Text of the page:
Snoqualmie man dies during kayak run
October 2, 2008 · Updated 2:26 PM
SNOQUALMIE Chris Ringsven, a music teacher who
moved to Snoqualmie in August, drowned this month while kayaking down
the Nisqually River in Pierce County. Authorities aren't sure how or why
he drowned. Ringsven was 27.
Ringsven led a group of five kayakers down the 1.7-mile run of
rapids on Saturday, Dec. 2. It was the final weekend of the final year of
the three-year trial period to evaluate the safety and demand for the water
releases, which were intended to provide whitewater rafters and kayakers a
periodic taste of rapids in LaGrande Canyon. The release produces
rapids with difficulty levels of IV and V on a scale of I-VI. Level VI is
designated too swift to paddle safely.
Kayakers must use ropes to lower themselves down a 200-foot
canyon to the water. And once they start, there's no turning back.
Ringsven was still alive but unconscious when fellow kayakers and
rescuers reached him, said a Pierce County Medical Examiner
spokesman. However, the man was pronounced dead by the time he
arrived by helicopter to the Madigan Army Medical Center in Fort Lewis.
In his home state of Minnesota, Ringsven's father, Arthur
Ringsven, and other kayakers who knew him said the 27-year-old man was an expert
at running difficult rapids. He had nearly seven years of experience.
"He was very conservative, always safe," Arthur Ringsven said. "The
rivers and the mountains were his friends. He wasn't a risk-taker. The fact
that he went first means it looked fine to him."
Ringsven moved to Snoqualmie from Minnesota in August to
begin working as a music teacher at middle and high schools in Cle Elum.
Playing the piano and exploring the great outdoors were his son's
passions, the elder Ringsven said. And moving to Washington to be near
the mountains was something he had long worked toward.
"He finally had the opportunity to live there," he said. "That was
Ringsven's death is threatening the future of semiannual whitewater
releases into the Nisqually River at LaGrande Dam.
Whitewater enthusiasts have pushed for years to restore the
expert rapids. For thrill-seeking kayakers, the November and December dam
releases are rare opportunities to tackle expert-level rapids.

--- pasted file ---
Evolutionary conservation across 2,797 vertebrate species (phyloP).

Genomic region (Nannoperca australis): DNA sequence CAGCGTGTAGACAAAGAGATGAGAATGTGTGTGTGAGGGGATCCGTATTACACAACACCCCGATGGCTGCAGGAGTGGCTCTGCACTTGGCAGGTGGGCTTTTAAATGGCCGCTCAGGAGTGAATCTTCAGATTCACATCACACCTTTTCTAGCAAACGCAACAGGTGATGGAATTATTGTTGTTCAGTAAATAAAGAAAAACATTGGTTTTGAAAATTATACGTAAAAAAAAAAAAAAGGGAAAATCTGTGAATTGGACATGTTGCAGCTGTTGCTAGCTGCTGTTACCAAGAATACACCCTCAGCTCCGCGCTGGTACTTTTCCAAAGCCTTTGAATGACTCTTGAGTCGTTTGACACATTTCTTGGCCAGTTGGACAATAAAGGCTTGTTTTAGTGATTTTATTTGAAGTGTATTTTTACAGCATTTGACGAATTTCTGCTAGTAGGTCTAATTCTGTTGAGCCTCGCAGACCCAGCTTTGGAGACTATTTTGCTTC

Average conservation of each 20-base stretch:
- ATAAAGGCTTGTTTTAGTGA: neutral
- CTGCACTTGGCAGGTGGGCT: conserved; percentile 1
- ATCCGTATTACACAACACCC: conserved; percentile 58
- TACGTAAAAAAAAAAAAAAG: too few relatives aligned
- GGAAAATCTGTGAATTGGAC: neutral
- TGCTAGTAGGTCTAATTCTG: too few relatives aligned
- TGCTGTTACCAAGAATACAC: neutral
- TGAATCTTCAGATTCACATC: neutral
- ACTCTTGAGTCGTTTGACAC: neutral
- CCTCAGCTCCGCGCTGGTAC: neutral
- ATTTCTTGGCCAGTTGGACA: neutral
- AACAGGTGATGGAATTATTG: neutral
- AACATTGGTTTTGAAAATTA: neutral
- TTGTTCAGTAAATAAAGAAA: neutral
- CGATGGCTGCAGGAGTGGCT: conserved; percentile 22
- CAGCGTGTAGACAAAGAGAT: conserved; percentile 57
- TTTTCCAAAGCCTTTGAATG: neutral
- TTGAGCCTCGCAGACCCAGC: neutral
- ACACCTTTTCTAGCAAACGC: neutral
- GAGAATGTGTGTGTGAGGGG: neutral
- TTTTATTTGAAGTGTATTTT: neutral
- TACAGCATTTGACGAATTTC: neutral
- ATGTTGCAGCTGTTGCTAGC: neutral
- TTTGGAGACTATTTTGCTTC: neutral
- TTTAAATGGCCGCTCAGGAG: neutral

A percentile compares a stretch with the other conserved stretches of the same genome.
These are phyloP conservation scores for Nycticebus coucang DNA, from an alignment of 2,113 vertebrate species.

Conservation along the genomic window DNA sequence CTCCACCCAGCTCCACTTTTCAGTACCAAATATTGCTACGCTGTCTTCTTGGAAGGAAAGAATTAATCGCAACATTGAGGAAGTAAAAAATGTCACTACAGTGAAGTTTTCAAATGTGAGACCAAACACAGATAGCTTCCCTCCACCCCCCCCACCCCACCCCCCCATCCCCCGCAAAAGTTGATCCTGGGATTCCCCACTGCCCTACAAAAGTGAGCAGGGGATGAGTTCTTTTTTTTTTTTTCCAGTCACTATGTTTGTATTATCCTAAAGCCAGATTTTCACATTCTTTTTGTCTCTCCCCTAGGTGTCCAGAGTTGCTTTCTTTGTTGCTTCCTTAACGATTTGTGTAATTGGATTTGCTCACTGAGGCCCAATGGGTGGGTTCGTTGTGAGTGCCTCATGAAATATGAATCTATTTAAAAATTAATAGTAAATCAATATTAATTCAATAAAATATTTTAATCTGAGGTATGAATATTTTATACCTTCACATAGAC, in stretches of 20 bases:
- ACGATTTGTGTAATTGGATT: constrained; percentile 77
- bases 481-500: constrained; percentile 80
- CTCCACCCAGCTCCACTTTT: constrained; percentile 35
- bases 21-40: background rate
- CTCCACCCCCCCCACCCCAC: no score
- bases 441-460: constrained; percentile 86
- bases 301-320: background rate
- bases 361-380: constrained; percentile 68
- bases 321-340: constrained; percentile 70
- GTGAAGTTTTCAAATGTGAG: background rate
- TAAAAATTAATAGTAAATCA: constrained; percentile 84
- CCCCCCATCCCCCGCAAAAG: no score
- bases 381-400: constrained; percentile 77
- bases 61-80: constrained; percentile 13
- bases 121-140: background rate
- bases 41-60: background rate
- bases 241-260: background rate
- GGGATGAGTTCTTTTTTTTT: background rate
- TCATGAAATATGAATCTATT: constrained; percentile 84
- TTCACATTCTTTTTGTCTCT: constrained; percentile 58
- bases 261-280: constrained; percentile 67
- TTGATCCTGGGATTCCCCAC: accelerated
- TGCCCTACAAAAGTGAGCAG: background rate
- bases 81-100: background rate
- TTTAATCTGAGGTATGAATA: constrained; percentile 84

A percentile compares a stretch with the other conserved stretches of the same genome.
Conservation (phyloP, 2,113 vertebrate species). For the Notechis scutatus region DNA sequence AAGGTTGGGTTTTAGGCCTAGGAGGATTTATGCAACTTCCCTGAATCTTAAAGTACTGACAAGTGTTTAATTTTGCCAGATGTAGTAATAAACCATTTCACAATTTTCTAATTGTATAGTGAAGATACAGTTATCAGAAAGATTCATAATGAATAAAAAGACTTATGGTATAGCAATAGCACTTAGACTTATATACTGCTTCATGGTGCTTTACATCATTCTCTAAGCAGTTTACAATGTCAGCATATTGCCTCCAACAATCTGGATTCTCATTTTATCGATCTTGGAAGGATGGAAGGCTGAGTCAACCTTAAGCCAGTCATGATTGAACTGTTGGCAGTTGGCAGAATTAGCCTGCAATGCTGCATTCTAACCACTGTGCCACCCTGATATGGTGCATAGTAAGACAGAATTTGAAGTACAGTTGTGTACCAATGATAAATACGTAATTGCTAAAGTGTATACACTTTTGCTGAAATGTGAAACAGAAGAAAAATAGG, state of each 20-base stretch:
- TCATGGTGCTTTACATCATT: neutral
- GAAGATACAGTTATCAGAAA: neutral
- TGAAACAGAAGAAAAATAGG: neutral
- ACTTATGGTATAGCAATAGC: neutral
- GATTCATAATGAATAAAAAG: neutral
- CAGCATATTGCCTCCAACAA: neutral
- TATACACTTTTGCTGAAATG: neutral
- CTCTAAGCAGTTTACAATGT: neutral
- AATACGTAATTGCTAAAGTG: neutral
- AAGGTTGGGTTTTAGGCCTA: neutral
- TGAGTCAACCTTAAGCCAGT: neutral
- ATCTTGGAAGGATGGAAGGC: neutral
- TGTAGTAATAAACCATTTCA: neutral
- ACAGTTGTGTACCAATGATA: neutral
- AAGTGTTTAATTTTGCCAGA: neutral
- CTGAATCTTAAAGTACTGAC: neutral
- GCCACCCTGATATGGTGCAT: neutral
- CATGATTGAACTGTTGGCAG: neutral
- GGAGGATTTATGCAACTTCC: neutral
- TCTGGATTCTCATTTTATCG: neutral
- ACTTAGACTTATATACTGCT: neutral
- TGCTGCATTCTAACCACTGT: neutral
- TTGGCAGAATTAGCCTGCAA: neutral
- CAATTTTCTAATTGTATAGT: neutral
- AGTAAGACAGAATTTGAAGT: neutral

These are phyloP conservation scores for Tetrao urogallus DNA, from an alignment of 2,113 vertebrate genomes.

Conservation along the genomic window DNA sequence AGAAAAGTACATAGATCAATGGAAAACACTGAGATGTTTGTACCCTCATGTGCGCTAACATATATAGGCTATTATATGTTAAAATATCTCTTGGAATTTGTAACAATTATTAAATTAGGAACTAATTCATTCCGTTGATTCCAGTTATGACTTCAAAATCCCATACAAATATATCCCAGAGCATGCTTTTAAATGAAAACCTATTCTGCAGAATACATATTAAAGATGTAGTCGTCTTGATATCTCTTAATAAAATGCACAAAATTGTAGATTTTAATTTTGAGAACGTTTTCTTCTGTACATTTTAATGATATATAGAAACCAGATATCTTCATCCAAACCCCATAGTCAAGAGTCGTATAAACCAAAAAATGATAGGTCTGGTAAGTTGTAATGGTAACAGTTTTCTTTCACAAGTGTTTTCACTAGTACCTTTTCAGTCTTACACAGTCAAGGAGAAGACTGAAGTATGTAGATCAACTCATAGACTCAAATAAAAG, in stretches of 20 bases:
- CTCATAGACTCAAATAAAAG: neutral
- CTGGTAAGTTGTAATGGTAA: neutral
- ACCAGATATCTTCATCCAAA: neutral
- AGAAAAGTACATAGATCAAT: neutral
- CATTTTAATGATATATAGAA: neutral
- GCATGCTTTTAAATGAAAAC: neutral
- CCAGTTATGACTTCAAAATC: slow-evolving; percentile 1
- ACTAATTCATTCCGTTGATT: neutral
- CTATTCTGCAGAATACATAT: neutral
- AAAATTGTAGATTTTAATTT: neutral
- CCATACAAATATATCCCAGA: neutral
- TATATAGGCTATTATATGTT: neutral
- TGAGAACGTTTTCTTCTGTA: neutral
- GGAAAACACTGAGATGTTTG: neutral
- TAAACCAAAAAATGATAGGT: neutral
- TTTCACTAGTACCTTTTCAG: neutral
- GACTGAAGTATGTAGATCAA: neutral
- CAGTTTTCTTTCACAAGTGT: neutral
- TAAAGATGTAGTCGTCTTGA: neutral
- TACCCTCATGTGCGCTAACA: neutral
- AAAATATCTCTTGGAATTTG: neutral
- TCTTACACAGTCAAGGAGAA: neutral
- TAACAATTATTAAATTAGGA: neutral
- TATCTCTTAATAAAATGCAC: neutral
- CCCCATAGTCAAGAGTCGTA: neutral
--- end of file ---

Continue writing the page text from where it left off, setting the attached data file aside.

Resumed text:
But even before the Federal Emergency Regulation
Commission (FERC) ordered the three-year release trial period, Tacoma Public
Utilities officials said it was too dangerous.
Now, with the recent drowning death of Ringsven, public utilities
officials are saying, "I told you so."
"We had very strong reservations for public safety about kayaking
on this river from the beginning," said Sue Veseth, spokeswoman for
Tacoma Public Utilities. "And we still think there's a great deal of risk. It's a
very steep canyon. You have to rappel into it. We think it's very hazardous."
What seems dangerous to some is an alluring challenge to others.
As Ringsven's family and friends made their way to Minnesota for
his funeral Dec. 9, a close-knit community of kayakers mourned the loss
of a friend. But the enthusiasts also hope what they're calling an
unfortunate accident doesn't stop the whitewater releases for which they began
fighting in 1994.
John Gangemi, conservation director of American Whitewater
Affiliation, said the Nisqually run is considered challenging and should be
tackled only by expert paddlers, but it's not the toughest rapids around.
The run's Class V rapids are considered low-end Class Vs, he said.
"Most of the expert paddlers that go on it say, `Yeah, it's difficult,
but I've run harder,'" Gangemi said. "What happened here was an
accident. These guys knew what they were doing, and they did everything the
right way. They were all competent. They all had the skills to be in there."
Tacoma Public Utilities was set to begin its final evaluation
before Ringsven's death, and the study to determine whether the water
releases are to continue will begin as scheduled, Veseth said.
Gangemi said the American Whitewater Affiliation supports
the evaluation process, and the organization intends to stand behind
whatever Tacoma Public Utilities and FERC decide.
"If the facts show the whitewater flows aren't warranted, we'll
support that decision," he said.